Between politics and extraordinary people
One Night in Miami is showing as a part of Black History Month at the Market Theatre. The production, written by American playwright Kemp Powers, is about four friends who would later become some of the most influential black men in their various fields of sport, politics and entertainment.
This is a fictional account of a real night, February 25, 1964, that brings together 22-year-old, newly crowned world boxing champion Cassius Clay as he was about to transform into Muhammad Ali, controversial Nation of Islam leader/mentor Malcolm X, influential singer-songwriter and record producer Sam Cooke and star NFL footballer Jim Brown.
The men celebrate Clay’s surprise title win over Sonny Liston in a Miami hotel room, watched over by Nation of Islam security.
I’d been looking forward to seeing what the Market Theatre’s James Ngcobo does with this script. I was also attracted by seeing a line-up of some people I consider the country’s finest young black male actors. And the subject matter of the production was enough to get me interested.
I must say, however, that while I can imagine how challenging it must be for actors to put on accents, I often find them terribly disturbing. This is not to say Iris Dawn Parker, who worked as a voice coach in this case, did not do a good job - because she did, the cast sounded convincing, but it really does throw me off.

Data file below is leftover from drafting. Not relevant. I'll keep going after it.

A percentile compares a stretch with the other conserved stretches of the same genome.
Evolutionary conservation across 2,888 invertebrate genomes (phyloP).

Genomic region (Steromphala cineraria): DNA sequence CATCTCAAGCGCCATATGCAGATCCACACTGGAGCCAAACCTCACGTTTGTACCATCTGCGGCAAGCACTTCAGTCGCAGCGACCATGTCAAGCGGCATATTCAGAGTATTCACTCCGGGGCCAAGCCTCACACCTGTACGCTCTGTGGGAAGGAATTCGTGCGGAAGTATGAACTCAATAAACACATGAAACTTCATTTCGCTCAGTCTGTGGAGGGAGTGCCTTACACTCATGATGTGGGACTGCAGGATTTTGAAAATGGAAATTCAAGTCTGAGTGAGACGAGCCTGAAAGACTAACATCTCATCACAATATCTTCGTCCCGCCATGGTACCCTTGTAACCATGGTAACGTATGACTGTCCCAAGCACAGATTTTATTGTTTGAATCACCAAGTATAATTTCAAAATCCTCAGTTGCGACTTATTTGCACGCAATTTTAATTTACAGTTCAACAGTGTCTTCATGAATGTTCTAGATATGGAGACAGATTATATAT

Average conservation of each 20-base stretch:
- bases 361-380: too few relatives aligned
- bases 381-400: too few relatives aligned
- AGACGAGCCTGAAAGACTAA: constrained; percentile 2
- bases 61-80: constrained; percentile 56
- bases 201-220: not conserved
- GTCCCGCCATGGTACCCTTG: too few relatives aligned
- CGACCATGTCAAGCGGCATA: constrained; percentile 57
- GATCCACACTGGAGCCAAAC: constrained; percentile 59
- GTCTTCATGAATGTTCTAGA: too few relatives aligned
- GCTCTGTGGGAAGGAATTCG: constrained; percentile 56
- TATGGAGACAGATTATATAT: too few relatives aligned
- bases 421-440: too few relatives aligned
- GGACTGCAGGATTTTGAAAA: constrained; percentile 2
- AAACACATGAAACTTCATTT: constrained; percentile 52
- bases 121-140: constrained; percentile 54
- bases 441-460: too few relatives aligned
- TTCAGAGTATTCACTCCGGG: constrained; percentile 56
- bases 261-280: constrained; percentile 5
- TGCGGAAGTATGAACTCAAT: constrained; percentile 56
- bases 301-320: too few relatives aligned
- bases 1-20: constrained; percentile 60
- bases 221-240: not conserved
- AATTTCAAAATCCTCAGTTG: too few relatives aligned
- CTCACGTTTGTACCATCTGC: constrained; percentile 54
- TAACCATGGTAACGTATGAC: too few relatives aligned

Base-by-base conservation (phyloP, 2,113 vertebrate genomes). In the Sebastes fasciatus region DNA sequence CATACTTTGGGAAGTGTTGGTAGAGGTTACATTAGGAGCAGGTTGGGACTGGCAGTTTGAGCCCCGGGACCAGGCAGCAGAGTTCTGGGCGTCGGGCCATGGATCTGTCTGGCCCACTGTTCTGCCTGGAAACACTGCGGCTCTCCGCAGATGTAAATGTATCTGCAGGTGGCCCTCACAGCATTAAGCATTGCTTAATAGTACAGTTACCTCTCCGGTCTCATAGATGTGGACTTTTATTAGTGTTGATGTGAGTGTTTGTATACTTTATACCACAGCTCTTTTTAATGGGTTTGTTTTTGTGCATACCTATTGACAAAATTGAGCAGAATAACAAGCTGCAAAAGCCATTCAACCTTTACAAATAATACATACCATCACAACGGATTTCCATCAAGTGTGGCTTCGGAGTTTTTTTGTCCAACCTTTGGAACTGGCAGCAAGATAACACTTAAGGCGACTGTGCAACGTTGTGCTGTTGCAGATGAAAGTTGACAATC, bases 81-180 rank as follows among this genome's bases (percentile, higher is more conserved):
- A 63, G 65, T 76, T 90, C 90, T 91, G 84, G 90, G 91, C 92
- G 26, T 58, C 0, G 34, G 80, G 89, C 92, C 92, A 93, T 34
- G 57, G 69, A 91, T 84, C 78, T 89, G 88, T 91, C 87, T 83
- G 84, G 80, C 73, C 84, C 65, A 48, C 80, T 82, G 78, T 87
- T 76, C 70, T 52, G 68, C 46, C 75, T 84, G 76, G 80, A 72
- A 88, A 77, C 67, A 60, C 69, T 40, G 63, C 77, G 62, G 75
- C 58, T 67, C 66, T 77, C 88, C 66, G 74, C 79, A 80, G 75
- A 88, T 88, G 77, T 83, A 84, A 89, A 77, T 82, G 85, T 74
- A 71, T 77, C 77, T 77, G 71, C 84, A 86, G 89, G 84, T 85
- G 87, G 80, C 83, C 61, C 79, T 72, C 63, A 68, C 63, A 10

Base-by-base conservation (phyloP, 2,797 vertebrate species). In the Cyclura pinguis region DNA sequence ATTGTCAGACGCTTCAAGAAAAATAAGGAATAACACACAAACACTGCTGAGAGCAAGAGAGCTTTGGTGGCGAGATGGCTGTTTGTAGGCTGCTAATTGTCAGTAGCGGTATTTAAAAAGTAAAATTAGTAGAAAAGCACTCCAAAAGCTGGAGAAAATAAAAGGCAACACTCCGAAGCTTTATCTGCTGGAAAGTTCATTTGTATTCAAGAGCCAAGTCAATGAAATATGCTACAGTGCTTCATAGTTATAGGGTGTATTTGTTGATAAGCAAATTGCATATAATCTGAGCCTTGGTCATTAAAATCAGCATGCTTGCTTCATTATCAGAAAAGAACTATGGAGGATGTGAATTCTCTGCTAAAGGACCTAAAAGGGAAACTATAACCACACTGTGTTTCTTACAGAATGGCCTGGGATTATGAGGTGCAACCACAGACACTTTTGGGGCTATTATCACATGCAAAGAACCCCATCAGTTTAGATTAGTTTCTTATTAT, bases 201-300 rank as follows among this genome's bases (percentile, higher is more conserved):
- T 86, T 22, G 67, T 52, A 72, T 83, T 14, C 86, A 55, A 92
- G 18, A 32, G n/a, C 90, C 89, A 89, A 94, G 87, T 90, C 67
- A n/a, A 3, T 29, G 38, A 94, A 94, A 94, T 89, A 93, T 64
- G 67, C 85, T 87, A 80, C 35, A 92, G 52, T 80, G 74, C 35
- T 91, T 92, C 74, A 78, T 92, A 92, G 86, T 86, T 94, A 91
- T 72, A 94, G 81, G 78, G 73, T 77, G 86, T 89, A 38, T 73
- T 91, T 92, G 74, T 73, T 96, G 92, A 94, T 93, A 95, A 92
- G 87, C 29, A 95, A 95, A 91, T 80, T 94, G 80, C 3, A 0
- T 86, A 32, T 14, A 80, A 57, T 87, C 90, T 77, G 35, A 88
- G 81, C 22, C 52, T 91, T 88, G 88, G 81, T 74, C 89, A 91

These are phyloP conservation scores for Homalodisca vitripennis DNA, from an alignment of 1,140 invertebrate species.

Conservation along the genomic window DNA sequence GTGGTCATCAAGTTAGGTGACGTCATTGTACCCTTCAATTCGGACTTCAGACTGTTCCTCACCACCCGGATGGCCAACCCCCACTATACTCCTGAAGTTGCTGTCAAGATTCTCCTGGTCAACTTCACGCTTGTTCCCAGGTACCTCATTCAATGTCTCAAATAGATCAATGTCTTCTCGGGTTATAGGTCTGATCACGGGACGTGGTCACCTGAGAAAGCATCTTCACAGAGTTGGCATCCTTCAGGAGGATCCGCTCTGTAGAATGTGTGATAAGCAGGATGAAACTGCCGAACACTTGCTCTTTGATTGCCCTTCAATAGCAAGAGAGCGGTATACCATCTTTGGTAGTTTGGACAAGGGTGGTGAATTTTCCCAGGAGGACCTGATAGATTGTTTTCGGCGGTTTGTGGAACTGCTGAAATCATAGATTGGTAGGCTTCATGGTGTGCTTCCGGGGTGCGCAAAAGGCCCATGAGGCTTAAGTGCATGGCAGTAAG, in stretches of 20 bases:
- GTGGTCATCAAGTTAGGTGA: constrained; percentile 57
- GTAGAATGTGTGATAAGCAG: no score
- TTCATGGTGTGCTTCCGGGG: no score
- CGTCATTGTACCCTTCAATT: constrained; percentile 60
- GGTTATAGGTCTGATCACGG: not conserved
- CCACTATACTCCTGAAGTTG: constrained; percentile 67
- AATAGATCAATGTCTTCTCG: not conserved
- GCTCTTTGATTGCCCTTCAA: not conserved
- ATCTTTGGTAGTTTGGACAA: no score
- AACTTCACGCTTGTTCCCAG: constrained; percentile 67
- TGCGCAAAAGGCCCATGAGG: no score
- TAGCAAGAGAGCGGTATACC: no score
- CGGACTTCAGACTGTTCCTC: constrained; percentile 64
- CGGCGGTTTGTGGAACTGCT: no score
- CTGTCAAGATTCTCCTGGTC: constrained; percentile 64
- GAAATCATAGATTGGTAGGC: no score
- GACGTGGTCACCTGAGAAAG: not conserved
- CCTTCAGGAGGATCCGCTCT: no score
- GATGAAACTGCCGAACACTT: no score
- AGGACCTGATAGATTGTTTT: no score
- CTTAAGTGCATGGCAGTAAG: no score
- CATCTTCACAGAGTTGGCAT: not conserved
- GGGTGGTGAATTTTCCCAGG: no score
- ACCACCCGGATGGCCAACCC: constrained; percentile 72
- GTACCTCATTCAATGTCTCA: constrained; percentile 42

The subject matter of the production is heavy. It’s politically charged and sprinkled with some chuckle-worthy moments, but the production is very wordy.
One of my favourite moments was when Sne Dladla would burst out into song and dance. His performance of Change Gonna Come moved me beyond words.
Don’t get me wrong, the play makes some very important commentary on the role that people of influence, sports stars and musicians had in the liberation struggle. And how they chose to use their art. This could probably be an important discussion to have with contemporary influencers and artists, too - which marks the current significance of the production.
Otherwise, the gentlemen are a dream to watch. Tsipa has an infectious energy about him as he steps into the shoes of Ali. David Johnson gets the intensity of MalcolmX, while Dladla has the charisma that I imagine Cooke had. Sipho Zakwe and Nyaniso Dzedze are hilarious as the two overzealous bodyguards assigned to Malcolm X.
Despite the play being wordy in parts, I enjoyed it.
* One Night in Miami is on until February 25.